Stove Help & Advice Home
Chimney condensates, soot and tar
Read this in conjunction with:
page - including what to do if you have a chimney fire.
Chimney Fire Stats
Ways to reduce the risk of chimney fires
Why line and insulate your chimney?
Chimney sweeping brushes and rods
Wood tar and coal soot
When wood or coal is burnt impurities are present in the flue gases released.
50 degrees C is the dew point of the condensates in the flue gases and tar and impurities in the flue gases will condensate on surfaces in the flue and chimney.
Because a stove is a lot more efficient than a fireplace (often 75% more efficient than an open fire) more of the heat from the fuel is transferred to the room. Thus the flue gases are colder. Therefore tar condensation is a bigger problem with stoves than it is with a fireplace.
Because wood does not burn as hot as coal a stove burning wood will tend to result in more condensates in the chimney than one burning coal.
So when installing a stove this is the reason why we use double skin insulated flue
pipe, pumice liners (which form an insulated masonry chimney
), and insulated flexible flue liners.
All these products create an insulated chimney in which the flue gases are kept as hot as possible and thus tar deposits are kept to a minimum.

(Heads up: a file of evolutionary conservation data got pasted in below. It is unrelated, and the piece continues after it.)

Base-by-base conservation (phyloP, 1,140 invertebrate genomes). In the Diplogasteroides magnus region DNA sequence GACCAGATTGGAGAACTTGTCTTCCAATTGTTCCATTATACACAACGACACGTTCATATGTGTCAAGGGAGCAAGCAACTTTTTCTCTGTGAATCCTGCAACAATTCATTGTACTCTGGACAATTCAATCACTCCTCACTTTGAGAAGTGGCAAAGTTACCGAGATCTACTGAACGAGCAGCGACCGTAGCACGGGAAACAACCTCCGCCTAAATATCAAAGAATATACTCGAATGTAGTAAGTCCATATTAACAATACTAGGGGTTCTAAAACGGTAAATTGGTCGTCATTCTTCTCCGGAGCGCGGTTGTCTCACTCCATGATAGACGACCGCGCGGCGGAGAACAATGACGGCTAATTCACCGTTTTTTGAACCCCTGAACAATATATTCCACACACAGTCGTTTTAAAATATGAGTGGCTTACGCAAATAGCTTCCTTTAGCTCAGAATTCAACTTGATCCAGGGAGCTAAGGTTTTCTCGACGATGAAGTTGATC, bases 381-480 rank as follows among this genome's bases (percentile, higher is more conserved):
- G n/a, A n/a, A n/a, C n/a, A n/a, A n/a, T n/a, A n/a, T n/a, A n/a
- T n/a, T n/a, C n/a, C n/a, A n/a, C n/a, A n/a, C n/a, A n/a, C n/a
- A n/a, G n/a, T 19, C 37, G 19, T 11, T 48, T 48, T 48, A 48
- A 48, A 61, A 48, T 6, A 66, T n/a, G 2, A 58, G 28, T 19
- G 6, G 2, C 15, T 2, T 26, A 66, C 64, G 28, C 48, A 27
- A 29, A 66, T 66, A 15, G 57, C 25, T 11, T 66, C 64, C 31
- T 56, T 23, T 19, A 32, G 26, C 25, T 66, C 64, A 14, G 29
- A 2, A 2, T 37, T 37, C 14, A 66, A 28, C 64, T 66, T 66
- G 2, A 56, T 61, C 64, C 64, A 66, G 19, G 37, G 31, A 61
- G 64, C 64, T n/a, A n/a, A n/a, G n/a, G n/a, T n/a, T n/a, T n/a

Upsizing your chimney liner size
You still have to sweep insulated chimneys once a year as deposits will still build up. These deposits form what looks a little like "fur" on the inside of the liner. These deposits reduce the cross-sectional area inside the liner, reducing the draw of the chimney, and thus reducing the effectiveness and safety of the stove. For 125mm stoves there is a building regulation guidance to increase the flue size to 150mm. Read about some potential problems with upsizing your chimney here
Damage caused by chimney condensates
The tars and acids that are deposited in chimneys will corrode and compromise lime and cement based mortars. This can occur to the extend that it is sometimes possible to lift bricks off the top of the chimney by hand. This can compromise the integrity of the chimney, which then increases the risk of the fire spreading should there be a chimney fire.
Tar and condensates may also leak out of the chimney and come through the chimney breast where they are a nuisance as they discolour the wall and ruin the decor.